Monday, September 27, 2010
Xenophon Peri Hippikes - arms and armor for the rider, rider's posture
finishing this Xenophon's horsemanship work with a fragment of a mural (Alexandrovo) painting of Thracian horseman hunting wild boar and a vase painting of Odysseus stealing horses at the bottom
Continuing from Chapter XI:
Of a horseman's armour and arms.
l. We wish also to show how he should be armed who prepares to encounter danger on horseback.
In the first place, then, we say that his coat of mail should be made to suit his body ; because the whole of the body supports one that fits well, but the shoulders only support one that is too loose; and one that is too tight is a prison, and not a coat of defence.
2. Since the neck, too, is one of the vital parts, we think that a covering should be made for it of the same shape with the neck, rising from the coat of mail; for it will not only be an ornament, but, if it be made as it ought to be, will cover the face of the rider, if he wishes, up to the nose.
3. As for the helmet, we consider that which is of Boeotian manufacture to be the best; for it protects most effectually all the parts above the corslet, and yet does not prevent the wearer from seeing.
The coat of mail, again, should be made in such a way that it may not prevent the horseman from sitting or stooping.
4. About the abdomen, too, and the parts below and around, there should be skirts of such a description and size as to protect the limbs.
5. Since, also, if the left hand should be hurt, it disables the rider, we recommend the armour which has been invented for it, and which is called the hand; for it protects the shoulder, the upper part of the arm, the elbow, and the portion of the arm next to the bridle, and can be either expanded or contracted ; and it also covers the part under the arm which is left unguarded by the coat of mail.
6. The right hand a rider must raise, when he wishes either to hurl a weapon or to strike a blow. Whatever portion of the coat of mail, therefore, would obstruct it, must be removed ; and if in its place a sort of flaps with joints be put, they will, when the arm is raised, unfold at the same time, and, when it is let down, will close.
7. As to the right arm, that sort of defence which is put on it like greaves on the leg appears to us to be better adapted for protecting it than that which is attached to the coat of mail; and the part of the arm which is exposed when the right hand is lifted up must be defended near the coat of mail, with a covering made of calf's skin or of brass; otherwise it will be left unguarded in a most dangerous place.
8. Since, too, if the horse is disabled, the rider will be in extreme peril, it is necessary to arm the horse also with defences for his head, his breast, and his shoulders ; for these assist likewise in guarding the rider's thighs. But of all parts of the horse we take most care to protect his belly, for it is at once a most vital and a most defenceless part; but it is possible to protect it by something connected with the housings.'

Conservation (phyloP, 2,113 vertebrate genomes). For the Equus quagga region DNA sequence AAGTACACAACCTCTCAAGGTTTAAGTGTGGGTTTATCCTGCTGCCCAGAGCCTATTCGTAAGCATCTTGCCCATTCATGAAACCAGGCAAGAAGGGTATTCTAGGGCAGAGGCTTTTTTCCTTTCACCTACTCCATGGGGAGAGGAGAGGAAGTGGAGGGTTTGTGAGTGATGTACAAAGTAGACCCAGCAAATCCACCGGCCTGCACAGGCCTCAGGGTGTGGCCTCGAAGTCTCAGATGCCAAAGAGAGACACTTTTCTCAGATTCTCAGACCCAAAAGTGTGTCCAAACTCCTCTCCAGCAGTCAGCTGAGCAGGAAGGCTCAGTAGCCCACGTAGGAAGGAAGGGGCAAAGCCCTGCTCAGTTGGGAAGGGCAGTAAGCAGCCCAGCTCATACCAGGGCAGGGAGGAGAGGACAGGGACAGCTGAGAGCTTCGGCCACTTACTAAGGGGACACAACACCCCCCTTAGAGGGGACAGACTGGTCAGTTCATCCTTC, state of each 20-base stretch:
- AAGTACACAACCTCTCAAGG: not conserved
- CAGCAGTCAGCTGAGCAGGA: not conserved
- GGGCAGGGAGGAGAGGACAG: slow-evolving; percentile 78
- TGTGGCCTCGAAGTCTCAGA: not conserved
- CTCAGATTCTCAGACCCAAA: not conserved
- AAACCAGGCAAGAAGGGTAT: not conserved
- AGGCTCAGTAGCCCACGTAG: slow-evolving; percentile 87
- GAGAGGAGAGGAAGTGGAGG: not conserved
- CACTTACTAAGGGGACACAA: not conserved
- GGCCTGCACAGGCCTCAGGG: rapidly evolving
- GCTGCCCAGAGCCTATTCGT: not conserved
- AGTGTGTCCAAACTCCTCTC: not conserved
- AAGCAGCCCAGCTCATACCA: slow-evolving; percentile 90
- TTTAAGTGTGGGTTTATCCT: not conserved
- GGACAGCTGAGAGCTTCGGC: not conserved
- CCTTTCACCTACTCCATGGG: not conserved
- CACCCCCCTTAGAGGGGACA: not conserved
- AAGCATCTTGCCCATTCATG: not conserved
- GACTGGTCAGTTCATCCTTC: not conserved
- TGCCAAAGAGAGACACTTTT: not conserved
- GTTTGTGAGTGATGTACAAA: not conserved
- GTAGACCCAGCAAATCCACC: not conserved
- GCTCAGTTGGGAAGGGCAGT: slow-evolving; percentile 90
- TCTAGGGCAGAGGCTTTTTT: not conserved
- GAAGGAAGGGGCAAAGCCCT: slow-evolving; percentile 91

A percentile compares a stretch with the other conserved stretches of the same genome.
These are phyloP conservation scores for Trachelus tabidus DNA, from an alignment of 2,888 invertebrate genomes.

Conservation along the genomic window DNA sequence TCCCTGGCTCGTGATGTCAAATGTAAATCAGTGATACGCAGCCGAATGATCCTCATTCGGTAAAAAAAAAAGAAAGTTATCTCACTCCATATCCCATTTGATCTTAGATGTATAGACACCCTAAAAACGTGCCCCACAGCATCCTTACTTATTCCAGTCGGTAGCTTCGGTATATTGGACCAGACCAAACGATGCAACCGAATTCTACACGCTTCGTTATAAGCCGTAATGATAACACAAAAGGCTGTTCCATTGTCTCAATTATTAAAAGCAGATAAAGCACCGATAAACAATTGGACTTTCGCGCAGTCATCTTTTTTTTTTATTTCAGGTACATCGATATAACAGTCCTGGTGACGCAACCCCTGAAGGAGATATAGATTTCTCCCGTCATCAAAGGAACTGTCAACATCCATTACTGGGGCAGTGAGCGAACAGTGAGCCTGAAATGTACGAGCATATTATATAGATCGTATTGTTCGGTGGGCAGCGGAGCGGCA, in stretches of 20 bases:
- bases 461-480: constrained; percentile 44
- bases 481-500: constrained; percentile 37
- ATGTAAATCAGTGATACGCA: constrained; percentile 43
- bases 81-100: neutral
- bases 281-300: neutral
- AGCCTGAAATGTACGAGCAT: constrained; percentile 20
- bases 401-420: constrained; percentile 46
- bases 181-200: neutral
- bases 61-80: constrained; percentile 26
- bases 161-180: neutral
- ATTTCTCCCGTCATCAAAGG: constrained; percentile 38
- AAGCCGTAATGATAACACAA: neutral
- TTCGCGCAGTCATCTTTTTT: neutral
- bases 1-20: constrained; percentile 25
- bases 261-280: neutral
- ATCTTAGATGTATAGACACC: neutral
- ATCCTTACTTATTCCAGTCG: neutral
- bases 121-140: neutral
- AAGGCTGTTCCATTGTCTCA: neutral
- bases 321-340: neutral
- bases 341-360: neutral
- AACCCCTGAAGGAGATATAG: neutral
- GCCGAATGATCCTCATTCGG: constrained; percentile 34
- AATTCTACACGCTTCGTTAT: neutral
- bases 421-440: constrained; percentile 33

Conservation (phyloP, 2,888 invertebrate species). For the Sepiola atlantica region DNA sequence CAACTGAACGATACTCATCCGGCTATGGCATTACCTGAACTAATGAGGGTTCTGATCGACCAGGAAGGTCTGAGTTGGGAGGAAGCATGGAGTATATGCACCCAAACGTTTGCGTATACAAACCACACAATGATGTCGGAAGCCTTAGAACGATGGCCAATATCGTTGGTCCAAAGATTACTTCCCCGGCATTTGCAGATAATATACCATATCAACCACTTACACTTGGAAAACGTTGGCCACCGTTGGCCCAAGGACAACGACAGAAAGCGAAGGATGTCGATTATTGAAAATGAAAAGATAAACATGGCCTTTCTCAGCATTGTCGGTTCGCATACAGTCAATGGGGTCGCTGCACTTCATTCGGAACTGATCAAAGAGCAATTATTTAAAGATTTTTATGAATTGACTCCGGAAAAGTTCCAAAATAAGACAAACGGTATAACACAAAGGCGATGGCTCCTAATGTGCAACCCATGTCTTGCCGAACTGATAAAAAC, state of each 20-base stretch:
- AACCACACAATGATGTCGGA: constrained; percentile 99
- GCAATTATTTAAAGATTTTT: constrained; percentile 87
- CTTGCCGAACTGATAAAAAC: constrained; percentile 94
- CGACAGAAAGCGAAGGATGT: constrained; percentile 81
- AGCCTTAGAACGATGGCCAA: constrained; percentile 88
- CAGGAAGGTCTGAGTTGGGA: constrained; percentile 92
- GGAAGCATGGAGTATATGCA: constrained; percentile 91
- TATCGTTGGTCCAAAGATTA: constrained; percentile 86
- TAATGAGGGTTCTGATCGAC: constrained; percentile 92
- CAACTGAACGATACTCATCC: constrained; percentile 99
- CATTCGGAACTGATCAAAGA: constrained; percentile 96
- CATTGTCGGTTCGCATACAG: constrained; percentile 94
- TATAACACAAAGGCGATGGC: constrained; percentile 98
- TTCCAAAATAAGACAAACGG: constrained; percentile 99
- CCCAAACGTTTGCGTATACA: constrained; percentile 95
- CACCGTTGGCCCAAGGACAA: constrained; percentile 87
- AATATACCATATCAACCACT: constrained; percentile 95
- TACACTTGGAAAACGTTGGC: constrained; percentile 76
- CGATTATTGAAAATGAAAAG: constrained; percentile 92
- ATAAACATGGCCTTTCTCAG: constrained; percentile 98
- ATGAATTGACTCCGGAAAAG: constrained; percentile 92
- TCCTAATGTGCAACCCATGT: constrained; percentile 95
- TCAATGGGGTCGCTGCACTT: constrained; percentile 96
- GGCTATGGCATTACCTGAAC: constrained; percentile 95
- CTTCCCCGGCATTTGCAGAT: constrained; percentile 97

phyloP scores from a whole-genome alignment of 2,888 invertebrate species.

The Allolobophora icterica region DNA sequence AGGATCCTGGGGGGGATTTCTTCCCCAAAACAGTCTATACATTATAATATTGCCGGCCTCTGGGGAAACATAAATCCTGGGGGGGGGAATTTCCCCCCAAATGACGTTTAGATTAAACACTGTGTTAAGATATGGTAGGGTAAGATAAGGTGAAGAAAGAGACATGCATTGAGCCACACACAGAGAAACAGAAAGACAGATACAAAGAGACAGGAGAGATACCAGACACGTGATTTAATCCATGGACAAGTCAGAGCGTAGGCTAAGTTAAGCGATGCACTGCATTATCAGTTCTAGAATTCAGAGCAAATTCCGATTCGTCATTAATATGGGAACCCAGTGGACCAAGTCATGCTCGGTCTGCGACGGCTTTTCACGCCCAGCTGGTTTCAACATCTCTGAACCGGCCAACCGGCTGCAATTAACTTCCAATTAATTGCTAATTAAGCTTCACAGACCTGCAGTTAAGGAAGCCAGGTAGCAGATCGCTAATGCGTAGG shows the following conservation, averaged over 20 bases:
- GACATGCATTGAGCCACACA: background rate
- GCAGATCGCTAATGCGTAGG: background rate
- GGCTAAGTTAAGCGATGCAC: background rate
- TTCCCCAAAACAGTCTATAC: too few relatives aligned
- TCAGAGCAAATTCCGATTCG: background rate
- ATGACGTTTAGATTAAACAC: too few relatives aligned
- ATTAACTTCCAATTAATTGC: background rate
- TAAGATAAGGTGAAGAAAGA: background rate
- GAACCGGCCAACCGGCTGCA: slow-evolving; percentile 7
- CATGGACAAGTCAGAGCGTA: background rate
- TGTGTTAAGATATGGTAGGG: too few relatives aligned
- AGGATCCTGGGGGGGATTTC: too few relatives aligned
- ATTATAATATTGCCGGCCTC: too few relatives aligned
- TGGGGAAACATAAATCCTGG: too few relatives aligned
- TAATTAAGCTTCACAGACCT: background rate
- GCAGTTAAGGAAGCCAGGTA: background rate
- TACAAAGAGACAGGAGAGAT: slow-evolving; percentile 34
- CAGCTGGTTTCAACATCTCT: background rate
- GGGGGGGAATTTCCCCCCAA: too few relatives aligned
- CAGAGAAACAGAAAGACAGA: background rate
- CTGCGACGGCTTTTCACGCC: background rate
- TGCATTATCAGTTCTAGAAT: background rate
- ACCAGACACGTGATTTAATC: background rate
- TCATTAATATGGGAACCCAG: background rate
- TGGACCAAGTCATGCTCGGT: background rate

9. It is necessary, too, that that which covers the horse's back should be put together in such a way that the rider may have a firmer seat,'' and that the back of the horse may not be galled. As to other parts, also, both horse and horseman should be armed with the same precaution.3
10. The legs and feet will naturally hang down below the covering of the thighs; but these parts may be sufficiently protected, if a sort of boots be constructed for them of the leather of which sandals are made ; for such boots may be at once armour for the legs and shoes for the feet.
11. Such is the armour that may prove, if the gods be propitious, a defence against harm. But to inflict injury on an enemy, we recommend the short curved sword rather than the long straight one; for from a horseman, seated aloft, a blow from a curved sword will be more effective than one from a straight sword.
12. Instead of a reed-like spear, as it is weak and inconvenient to carry, we rather approve of two javelins of cornel wood; for a skillful thrower may hurl one of these, and use the other against assailants either in front, or flank, or rear. They are at once stronger than a spear, and more easily carried.
13. We approve of the hurling of a javelin from a great distance; for by that means more time is allowed for throwing it and for taking another weapon. We shall intimate in a few words how the javelin may be hurled with the greatest effect. If the rider advance his left side, at the same time drawing back his right, and rising on his thighs, and launch his weapon with its point directed a little upwards, he will thus send it with the greatest force and to the greatest distance ; and he will send it with the truest aim, if the point, as it is discharged, is directed steadily to the mark.
14. Let these admonitions, and instructions, and exercises be considered sufficient to be prescribed for a private individual. What it is proper for a commander of cavalry to know and to do, is set forth in another treatise.